Last year we got no honey at all and I missed it. I can buy honey, I can even buy local honey. I missed the extraction. I missed the magic of it.  Previously I shared the experience with the little man as a two year old.  Now he is two years wiser and bursting with questions. How do they make the honey?  How does the extractor work? Why did you squash that dead bee?  And that one? And this year there was the addition of the two year old little lady perched near the honey tap and demanding that everyone feed her honey.  This year I had the little why man and the little diva lady and it was a celebration of spring, summer, boiling jelly, nectar and the harvest.

IMG_20150720_220920

(more…)

Tonight I walked around a corner and my eye caught the moon.  It pinned me to the spot, and for a moment I was startled and shocked.  The phase of it caught me off guard and shamed me.  Usually I keep a close eye on the moon and what it’s up to.  Yet it was nearly full and I didn’t remember how it got there.  Time had caught me and dragged me along for a week or two.  I had slipped out of the habit of moon watching and it feels like maybe spring has not been dragged along too.  The local beekeepers have noticed this; the paused spring.  They say, “ ...the spring plants are only starting to appear now hawthorn and sycamore as well as the horse chestnut are just starting so the spring flow will begin in earnest.”  Beekeepers talk in ‘flows’; nectar flow. The dandelion flow has stopped a couple of weeks ago and the bees do get noticeably sad, and a little grumpy.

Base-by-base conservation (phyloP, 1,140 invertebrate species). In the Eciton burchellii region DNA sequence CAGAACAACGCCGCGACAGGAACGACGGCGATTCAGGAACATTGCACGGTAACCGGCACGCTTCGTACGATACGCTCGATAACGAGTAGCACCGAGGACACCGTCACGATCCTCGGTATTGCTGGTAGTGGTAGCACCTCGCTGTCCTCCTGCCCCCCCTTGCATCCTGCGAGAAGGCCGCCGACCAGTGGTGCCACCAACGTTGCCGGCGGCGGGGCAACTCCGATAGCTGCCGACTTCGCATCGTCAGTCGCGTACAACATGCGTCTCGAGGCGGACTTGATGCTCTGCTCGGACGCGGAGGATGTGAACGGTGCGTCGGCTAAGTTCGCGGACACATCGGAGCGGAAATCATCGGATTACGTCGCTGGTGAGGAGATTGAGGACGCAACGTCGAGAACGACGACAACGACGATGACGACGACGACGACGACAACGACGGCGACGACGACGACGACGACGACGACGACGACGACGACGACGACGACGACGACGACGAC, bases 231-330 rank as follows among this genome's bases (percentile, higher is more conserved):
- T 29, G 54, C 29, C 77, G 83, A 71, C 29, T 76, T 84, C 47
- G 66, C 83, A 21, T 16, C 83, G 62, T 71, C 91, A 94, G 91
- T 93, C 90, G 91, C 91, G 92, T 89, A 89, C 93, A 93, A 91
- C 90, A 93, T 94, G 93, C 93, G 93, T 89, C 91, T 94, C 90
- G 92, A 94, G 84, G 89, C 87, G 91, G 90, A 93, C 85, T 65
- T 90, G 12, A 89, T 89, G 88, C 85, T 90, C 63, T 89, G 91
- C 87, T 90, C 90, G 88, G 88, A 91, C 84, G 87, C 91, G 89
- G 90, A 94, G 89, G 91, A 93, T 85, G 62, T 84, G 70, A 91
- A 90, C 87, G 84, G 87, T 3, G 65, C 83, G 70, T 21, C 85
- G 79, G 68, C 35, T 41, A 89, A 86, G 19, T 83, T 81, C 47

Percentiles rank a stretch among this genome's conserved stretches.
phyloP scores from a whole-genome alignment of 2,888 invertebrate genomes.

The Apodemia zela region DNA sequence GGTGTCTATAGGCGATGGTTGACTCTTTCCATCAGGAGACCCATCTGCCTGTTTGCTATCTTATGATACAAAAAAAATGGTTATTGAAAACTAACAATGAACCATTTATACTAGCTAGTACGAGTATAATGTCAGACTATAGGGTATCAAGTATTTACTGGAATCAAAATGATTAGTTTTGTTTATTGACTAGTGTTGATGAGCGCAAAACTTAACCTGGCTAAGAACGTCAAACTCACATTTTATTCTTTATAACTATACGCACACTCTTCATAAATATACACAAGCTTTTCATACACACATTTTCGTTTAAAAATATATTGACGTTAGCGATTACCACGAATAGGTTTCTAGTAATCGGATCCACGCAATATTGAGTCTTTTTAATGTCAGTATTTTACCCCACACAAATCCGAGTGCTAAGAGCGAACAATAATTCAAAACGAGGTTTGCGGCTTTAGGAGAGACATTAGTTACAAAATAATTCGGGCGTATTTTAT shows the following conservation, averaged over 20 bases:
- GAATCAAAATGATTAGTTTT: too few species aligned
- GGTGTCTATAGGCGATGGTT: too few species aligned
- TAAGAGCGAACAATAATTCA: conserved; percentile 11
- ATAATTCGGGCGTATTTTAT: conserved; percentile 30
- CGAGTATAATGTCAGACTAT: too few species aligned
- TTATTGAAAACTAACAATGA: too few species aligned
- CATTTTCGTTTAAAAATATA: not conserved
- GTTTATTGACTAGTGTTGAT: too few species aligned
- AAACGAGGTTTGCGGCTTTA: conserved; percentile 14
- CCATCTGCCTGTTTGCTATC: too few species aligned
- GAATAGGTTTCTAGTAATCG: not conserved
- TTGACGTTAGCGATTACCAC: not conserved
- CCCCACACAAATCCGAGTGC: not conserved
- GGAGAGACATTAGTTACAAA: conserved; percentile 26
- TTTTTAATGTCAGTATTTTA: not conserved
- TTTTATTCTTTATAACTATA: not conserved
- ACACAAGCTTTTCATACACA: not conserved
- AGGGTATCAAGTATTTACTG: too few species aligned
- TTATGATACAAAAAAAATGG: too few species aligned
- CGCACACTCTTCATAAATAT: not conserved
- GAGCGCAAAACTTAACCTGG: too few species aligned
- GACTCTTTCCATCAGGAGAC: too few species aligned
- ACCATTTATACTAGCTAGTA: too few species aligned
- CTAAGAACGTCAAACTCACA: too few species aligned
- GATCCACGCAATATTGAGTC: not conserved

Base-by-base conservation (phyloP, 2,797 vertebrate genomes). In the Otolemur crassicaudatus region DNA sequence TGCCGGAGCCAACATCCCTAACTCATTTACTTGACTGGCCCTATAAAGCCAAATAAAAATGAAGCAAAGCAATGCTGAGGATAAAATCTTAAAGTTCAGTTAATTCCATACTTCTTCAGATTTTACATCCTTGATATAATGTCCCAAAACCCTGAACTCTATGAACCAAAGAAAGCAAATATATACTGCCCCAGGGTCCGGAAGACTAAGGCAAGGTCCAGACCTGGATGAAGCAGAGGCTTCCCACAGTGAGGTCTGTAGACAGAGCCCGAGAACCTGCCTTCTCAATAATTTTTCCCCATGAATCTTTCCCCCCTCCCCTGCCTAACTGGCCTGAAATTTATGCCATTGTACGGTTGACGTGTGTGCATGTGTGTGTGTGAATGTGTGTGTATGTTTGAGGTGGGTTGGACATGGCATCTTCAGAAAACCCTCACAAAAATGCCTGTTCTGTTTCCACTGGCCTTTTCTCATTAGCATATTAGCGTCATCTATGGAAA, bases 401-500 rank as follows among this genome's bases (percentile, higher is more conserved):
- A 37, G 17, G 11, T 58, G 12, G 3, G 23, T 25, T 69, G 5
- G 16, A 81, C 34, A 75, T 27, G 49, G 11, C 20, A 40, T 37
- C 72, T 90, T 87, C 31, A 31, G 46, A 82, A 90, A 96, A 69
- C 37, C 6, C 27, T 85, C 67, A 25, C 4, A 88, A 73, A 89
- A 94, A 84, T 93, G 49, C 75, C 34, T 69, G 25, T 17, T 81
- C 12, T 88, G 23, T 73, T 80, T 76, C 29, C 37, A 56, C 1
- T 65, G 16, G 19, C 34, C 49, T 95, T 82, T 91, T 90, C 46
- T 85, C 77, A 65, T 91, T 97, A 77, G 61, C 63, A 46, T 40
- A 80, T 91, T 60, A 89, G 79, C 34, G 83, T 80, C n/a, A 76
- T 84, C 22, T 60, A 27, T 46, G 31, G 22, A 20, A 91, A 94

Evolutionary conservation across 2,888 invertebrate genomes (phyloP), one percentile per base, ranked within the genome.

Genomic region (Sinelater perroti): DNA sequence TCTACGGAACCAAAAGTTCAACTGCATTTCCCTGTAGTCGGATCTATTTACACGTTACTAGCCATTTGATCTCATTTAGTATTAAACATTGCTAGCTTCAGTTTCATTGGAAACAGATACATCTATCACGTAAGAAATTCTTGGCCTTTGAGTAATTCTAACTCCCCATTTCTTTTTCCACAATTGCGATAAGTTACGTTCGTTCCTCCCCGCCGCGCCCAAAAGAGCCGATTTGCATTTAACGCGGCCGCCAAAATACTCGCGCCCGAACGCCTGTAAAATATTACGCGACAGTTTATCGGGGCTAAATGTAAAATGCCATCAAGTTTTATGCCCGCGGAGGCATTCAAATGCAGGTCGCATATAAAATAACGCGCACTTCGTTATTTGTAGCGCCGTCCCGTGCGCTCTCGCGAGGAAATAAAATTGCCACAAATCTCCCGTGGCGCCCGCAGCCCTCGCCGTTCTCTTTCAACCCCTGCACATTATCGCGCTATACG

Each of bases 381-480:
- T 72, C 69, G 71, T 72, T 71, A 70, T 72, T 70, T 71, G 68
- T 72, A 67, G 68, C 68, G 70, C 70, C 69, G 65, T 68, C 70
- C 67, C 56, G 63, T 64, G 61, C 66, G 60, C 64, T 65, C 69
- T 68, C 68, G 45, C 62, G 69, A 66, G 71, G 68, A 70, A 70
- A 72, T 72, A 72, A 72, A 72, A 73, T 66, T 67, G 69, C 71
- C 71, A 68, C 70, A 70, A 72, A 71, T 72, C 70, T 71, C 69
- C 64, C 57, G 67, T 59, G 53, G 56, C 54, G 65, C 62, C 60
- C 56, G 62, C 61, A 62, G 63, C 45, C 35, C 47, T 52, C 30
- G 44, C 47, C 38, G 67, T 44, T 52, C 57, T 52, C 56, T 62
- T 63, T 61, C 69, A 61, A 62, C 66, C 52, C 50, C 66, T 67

IMG_20150524_134900

Today we took the little people for a walk in the woods.  While hunting for ogres I kept an eye out for the summer, and spotted the beginnings of foxgloves and willow herb.  They were only starting, but at least they knew the summer is around the corner

IMG_20150531_150519

A sense of the moon and plant watching are good habits if I can maintain them.  Another good habit I am trying to perfect is bread making.  Lately my experiments have settled on a recipe for the best bread I can make.  The key ingredient seems to be time.  If we need a loaf of bread we need to start at least twelve hours before we need it.  Before breakfast I add the yeast, water, butter, and half the flour.  Then much later in the day (usually ten hours later), I add the rest of the flour and the salt.  It is kneaded, allowed to rise for an hour, knocked back, then allowed to rise for another hour and a half.